Once per year, the German branch of the American Studies Association, the GAAS (German American Studies Association), holds a big get-together, where people present their current research projects, hold presentations and basically talk with each other about what they are doing, what they are planning to do and with whom they are planning to do what.
If so inclined, one might compare it with the Cannes Film Festival, with everybody showing off their latest work and talking about some exciting future plans. Or, if not so enthused, one might see this event as just another of these strenuous “networking” events which are better left to managers whose domain is producing empty talk bubbles. The truth might lie somewhere in between.
At least my own presentation this year went much better than last year (ie. I felt that I had prepared something better than in 2015) and I felt much more at ease. Plus, my paper was due on the first workshop day, which meant that the second one was a quite relaxed procession. And I could participate in the apparently famous Maiwoche concerts in Osnabrück
Still, I am not sure if such big events, organised around topic that can mean everything to everybody is what I enjoy when giving talks. Actually, the very idea of giving talks is a bit of an anathema to me; engaging in conversations is what I seek when meeting with (academic) people, but on these huge conferences that is rather difficult. It is great to chat with some old friends and acquaintances — and obviously the factor of being seen and heard is also important in an academic community — but I think I really prefer smaller and more focused events.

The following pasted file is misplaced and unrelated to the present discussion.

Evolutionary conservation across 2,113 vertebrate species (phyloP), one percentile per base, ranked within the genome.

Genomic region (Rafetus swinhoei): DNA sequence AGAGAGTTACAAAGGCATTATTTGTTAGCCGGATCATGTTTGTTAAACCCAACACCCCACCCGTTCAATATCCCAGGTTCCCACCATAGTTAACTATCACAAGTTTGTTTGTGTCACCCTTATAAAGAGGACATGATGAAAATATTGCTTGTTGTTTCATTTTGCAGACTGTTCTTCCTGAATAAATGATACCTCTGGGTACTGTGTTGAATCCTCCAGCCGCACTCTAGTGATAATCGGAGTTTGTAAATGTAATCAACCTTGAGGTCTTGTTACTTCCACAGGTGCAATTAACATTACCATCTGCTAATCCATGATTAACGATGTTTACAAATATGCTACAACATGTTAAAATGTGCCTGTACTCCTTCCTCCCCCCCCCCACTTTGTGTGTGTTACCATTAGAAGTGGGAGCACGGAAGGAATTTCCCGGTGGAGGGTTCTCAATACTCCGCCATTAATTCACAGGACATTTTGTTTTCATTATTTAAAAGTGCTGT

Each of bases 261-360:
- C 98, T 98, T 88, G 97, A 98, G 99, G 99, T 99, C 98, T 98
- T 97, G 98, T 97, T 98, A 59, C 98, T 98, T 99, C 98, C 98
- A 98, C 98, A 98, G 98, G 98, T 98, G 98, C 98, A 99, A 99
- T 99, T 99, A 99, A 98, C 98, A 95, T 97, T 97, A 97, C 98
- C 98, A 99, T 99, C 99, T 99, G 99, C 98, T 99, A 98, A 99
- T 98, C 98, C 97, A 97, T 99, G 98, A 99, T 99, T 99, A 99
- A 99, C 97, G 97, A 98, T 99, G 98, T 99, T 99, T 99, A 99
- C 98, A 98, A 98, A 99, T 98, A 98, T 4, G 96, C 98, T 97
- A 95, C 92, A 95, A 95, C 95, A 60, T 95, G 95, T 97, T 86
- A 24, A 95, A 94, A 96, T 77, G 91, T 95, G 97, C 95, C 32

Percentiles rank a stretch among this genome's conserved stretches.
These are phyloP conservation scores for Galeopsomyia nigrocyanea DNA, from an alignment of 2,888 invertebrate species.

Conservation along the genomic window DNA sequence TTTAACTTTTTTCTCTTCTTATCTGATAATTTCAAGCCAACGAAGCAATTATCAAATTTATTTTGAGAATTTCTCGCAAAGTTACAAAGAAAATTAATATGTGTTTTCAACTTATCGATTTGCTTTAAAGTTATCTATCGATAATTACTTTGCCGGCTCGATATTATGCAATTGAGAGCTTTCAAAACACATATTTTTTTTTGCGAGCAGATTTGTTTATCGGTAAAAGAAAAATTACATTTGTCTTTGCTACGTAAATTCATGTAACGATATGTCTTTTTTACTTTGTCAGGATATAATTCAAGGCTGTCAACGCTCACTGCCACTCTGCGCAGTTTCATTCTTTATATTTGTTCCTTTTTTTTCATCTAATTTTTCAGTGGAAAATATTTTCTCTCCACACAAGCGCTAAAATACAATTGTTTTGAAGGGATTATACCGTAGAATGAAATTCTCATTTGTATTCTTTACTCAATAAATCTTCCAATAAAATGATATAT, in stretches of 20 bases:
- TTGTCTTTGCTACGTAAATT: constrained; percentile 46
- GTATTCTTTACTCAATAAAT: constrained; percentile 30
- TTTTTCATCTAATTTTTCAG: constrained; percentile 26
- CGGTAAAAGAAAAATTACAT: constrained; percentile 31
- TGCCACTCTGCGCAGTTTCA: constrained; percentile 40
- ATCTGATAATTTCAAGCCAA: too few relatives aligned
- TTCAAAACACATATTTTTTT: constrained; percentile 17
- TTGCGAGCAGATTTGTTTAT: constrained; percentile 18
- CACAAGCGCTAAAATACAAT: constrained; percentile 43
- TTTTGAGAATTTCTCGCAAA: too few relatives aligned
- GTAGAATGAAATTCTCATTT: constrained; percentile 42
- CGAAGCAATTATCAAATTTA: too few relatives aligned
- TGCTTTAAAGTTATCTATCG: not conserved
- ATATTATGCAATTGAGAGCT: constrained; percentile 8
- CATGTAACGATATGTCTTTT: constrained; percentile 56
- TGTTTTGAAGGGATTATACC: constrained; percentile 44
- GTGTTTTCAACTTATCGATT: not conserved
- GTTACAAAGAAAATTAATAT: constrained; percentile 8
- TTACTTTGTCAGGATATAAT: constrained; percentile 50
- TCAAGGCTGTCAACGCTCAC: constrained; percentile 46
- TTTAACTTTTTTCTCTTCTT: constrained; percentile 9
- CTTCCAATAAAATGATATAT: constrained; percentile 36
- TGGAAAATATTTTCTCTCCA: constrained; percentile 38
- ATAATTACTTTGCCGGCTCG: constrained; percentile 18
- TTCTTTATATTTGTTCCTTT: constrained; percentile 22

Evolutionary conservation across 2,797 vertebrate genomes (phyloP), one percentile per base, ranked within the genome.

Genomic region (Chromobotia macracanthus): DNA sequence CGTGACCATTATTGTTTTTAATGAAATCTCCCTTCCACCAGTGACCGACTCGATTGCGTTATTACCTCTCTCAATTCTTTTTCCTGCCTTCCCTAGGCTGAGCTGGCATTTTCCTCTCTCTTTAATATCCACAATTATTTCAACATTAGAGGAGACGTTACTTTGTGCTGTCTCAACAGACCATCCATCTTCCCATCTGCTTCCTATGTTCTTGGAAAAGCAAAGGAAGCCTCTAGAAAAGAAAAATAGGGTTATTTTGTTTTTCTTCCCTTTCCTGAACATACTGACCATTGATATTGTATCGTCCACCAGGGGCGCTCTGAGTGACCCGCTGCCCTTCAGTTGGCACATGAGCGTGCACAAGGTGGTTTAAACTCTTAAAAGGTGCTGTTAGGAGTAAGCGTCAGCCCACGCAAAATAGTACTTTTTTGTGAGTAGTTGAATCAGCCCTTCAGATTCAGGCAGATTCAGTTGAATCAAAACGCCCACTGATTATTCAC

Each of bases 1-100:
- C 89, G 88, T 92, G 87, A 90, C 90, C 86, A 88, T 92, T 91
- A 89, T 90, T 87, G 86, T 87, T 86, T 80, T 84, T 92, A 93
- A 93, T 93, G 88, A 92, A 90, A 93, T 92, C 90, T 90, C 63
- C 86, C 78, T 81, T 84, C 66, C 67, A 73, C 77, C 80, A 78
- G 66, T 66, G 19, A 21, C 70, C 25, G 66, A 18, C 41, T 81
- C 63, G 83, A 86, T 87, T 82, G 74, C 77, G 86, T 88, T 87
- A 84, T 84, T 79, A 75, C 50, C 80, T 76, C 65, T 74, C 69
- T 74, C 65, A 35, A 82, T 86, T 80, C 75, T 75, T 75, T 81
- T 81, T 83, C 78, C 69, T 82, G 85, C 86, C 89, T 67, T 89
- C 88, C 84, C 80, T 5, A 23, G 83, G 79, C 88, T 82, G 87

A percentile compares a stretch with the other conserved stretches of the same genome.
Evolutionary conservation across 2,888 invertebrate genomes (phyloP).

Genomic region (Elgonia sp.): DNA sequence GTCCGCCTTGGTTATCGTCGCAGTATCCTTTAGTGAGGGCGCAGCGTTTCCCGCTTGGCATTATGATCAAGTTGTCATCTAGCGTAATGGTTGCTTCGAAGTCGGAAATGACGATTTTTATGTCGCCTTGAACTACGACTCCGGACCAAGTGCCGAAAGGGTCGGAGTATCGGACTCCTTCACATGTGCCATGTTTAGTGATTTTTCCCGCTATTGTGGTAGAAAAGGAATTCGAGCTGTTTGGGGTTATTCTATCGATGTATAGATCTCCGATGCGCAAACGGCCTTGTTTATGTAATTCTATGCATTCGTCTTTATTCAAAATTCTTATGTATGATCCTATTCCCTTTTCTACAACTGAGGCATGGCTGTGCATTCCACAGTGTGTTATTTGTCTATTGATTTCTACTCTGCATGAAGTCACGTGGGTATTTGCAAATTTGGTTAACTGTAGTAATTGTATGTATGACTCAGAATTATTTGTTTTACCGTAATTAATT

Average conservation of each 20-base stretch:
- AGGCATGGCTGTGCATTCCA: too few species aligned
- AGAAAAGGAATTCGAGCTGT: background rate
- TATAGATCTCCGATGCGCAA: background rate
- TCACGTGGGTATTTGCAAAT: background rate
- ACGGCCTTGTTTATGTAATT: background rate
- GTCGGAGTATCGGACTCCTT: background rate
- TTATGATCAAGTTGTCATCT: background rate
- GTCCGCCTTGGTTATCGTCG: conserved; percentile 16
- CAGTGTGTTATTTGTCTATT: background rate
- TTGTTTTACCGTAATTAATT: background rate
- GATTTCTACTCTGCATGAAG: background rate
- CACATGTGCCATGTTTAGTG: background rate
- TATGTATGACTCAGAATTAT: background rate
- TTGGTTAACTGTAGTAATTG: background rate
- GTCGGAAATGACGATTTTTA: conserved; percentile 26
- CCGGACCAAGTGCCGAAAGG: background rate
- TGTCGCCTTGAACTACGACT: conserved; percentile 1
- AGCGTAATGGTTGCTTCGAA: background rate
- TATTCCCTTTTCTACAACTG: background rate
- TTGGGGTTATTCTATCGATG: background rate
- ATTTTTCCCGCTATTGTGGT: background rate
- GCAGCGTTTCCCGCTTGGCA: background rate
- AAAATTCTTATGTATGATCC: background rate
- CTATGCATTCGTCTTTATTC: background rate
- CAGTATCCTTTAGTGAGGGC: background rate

Didn’t I say something similar already long time ago after the ASA-conference in Washington? What is it that always entices me to go there anyway? I think it is the idea that I will find researchers there that work the same problems as I do, that we strike it off alright and can start right away with some great collaborative work. That, and the arguably egoistic feeling that it is great to present one’s own ideas to a room full of people (and this time, the room was really packed right from the start. The workshop topic “Graphic Justice” seemed to hit on some nerves), and maybe even the pride to be accepted onto a panel and have this opportunity. In the end, though, I always wonder if it was worth the effort, stress and sleepness nights.
Anyhow, I will work on my presentation with the fancy title “Just(ice) Smiling? The Guy-Fawkes-Mask between Constitutive Justice and Veiled Spectatorship” to turn that into an article someone wants to publish. And then I’ll do some soul-searching if next year’s conference “Modernities and Modernization in North America” in Hannover is something for me…